Revealed: the UK's most profitable addresses

How some homeowners have made millions

Updated: 
Ilchester Place

Bet you wish you'd bought a house in Ilchester Place in 1998 - it could have been earning you £132 an hour ever since.

An analysis of Land Registry figures by the Sunday Times has revealed that the owners of one house in the Holland Park street bought it for £870,000 16 years ago - and sold it last year for £18.7 million.

The eight-bedroom house tops the list of the most profitable properties sold over the last 20 years - although many of its neighbours have been almost as good earners, netting their owners millions of pounds.

"Ilchester place has been one of the top London addresses for the past 30 years. Its three-storey townhouses, which critically are close to Holland Park, have become increasingly sought after by a group of ultra-wealthy UK and international buyers," Jonathan Hewlett, head of central London residential sales at Savills estate agency told the Sunday Times.

"Those buyers have often extended the properties on Ilchester Place have added or are in the process of building basement accommodation."

Elsewhere in the country, lucky owners have also made a pile. In Oxford's Charlbury Road, for example, a house bought for £4,130,000 in 2011 sold three years later for nearly six million more. A house in Birmingham's Woodbourne Road, meanwhile, a house bought for £1,145,000 in 2006 was sold for more than three times as much in 2011.

Many people find the TV series Shameless funny, but for the residents of Manchester's Chatsworth Road it must be more amusing than most. While the programme's Chatsworth Estate is probably one of the least desirable addresses imaginable, its real-life near-namesake is anything but. One house in the street was bought in 1997 for £345,000 - and sold just ten years later for £2,225,000.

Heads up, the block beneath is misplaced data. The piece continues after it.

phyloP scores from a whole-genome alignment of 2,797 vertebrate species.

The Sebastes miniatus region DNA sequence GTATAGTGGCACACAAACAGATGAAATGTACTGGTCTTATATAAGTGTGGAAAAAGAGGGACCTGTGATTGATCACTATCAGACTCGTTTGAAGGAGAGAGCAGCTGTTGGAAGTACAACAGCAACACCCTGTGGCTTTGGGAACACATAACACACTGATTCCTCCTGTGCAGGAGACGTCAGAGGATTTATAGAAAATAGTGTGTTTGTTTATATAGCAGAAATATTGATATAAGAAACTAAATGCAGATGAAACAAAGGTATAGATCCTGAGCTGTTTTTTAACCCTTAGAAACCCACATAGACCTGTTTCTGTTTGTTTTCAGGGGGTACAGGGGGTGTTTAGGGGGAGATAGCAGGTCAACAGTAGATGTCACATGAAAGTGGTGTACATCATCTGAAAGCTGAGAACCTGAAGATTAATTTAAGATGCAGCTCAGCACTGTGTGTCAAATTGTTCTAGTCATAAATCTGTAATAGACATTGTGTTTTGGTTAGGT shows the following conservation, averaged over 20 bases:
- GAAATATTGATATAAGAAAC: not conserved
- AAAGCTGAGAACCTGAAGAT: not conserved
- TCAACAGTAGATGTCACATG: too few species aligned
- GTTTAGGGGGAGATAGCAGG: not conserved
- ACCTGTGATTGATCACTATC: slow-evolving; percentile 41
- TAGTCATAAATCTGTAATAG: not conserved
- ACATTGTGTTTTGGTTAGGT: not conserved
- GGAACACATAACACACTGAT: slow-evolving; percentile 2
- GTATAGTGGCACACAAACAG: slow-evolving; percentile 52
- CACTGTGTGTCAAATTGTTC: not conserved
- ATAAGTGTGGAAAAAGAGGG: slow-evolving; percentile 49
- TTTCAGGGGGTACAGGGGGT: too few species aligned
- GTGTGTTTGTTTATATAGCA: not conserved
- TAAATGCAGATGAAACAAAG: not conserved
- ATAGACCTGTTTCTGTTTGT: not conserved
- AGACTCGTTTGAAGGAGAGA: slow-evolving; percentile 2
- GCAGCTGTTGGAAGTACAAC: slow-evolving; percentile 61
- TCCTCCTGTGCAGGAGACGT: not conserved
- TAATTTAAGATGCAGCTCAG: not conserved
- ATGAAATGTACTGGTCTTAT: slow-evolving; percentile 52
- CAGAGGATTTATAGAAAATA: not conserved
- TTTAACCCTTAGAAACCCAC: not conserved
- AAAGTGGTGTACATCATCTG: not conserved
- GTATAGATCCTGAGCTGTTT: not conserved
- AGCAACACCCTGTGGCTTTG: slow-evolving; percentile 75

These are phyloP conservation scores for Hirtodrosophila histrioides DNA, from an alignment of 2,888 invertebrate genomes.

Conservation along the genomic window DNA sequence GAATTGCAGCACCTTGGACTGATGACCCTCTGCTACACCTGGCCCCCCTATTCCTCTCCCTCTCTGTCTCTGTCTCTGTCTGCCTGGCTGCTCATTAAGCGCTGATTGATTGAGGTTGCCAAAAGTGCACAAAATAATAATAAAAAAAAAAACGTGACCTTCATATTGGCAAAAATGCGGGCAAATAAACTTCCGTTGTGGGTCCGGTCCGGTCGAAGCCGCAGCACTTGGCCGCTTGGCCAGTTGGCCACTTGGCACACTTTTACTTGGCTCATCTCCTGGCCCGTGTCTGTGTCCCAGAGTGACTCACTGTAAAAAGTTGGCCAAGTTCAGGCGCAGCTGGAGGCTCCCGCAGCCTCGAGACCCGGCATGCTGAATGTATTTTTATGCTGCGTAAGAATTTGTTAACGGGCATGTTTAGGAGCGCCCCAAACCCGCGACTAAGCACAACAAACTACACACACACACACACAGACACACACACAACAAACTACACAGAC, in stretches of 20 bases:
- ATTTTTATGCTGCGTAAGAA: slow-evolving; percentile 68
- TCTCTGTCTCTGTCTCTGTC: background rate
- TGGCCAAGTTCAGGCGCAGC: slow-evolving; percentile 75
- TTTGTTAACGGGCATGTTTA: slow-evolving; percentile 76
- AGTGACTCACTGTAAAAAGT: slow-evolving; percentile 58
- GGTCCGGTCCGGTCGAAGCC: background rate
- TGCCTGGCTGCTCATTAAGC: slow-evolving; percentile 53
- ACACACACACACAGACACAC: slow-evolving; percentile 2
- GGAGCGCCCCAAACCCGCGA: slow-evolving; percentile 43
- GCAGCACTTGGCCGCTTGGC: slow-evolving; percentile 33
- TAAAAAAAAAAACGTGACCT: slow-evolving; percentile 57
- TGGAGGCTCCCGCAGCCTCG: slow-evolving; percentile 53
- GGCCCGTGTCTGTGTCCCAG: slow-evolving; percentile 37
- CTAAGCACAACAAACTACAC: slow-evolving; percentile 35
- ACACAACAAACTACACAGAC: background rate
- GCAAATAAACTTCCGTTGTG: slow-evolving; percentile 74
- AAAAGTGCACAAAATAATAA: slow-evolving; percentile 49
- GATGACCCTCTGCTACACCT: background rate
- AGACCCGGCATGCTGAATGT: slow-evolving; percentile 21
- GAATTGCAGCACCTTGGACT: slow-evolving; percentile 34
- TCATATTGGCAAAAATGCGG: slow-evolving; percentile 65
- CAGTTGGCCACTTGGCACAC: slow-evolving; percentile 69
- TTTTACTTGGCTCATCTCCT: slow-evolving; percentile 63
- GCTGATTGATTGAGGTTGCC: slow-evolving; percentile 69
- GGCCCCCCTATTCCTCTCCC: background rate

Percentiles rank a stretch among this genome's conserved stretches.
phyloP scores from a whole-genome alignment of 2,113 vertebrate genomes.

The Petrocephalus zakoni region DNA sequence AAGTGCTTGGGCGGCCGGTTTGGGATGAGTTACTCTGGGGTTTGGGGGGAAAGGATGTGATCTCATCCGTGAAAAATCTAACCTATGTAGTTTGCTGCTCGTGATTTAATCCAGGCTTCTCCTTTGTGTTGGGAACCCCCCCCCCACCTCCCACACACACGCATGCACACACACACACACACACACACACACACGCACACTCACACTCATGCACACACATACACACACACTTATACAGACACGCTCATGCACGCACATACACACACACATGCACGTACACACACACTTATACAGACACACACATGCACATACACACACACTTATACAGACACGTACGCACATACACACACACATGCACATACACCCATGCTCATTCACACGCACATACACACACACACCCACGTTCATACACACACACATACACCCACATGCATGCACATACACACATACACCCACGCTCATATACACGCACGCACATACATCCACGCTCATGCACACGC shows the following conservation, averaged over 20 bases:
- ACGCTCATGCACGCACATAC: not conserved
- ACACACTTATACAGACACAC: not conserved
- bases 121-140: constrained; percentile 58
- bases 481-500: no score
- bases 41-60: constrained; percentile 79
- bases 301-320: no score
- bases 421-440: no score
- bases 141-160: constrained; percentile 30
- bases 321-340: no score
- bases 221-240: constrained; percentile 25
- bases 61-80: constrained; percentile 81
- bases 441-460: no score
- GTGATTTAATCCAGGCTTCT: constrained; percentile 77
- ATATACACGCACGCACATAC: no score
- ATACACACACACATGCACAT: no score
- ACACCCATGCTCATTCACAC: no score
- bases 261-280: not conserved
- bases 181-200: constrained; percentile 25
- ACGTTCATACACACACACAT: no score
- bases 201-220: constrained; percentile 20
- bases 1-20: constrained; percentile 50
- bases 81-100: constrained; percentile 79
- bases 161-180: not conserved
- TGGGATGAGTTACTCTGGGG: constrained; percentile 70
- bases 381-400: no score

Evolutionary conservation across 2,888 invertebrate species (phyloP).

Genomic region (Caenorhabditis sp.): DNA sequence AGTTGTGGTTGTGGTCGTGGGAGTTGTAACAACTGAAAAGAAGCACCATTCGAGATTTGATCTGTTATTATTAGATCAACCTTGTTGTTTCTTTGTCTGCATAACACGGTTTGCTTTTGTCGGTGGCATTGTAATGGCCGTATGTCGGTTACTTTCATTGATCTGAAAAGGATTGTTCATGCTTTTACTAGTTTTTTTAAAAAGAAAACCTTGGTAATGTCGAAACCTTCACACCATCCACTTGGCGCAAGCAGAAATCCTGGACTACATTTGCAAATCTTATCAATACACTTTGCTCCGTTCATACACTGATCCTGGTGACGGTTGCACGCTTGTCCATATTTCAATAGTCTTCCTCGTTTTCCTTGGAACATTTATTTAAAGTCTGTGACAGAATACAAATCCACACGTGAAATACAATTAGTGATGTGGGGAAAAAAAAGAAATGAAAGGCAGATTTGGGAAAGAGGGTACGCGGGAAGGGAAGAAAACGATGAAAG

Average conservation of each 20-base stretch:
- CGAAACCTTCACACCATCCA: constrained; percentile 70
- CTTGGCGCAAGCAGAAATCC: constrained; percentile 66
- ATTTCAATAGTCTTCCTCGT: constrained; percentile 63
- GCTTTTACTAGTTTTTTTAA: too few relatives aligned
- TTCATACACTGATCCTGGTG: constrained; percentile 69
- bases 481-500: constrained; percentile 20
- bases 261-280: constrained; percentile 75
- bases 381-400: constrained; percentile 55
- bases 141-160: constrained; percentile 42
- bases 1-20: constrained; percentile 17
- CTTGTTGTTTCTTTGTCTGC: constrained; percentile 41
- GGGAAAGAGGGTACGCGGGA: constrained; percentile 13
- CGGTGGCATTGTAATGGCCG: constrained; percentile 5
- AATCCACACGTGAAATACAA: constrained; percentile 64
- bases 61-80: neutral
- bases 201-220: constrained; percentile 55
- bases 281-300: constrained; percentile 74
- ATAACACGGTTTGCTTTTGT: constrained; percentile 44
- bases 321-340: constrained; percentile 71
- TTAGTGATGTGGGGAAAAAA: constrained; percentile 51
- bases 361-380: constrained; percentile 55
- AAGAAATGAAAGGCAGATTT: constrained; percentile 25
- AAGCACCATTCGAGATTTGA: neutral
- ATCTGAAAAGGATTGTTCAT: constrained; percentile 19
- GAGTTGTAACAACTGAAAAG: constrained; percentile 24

Are rises levelling off?
But these huge profits may not continue. According to estate agent Savills, house price rises have exceeded all expectations over the last year. The company expects it to settle at 9.5% this year - and fall to 4% next year.

"House price growth in the mainstream market has been underpinned by record low interest rates, rising loan-to-income lending and pent up demand from buyers re-entering the market as the economy and consumer sentiment have improved," says Lucian Cook, Savills UK head of residential research.

"But these extraordinary rates of house price growth cannot continue in the current, more regulated mortgage environment, particularly in the face of likely interest rate rises."

How prices have risen since 1995: UK cities' most profitable streets

Llandennis Road, Cardiff: £0.9 million
Withdean Road, Brighton: £1.5 million
Harris Lane, Bristol: £1.7 million
Runnymede Road, Newcastle: £2 million
Woodbourne Eoad, Birmingham: £2.3 million
Chatsworth Road, Manchester: £2.2 million
Shireburn Road, Liverpool: £2.1 million
Charlbury Road, Oxford: £5.4 million
Ilchester Place, London: £17.7 million

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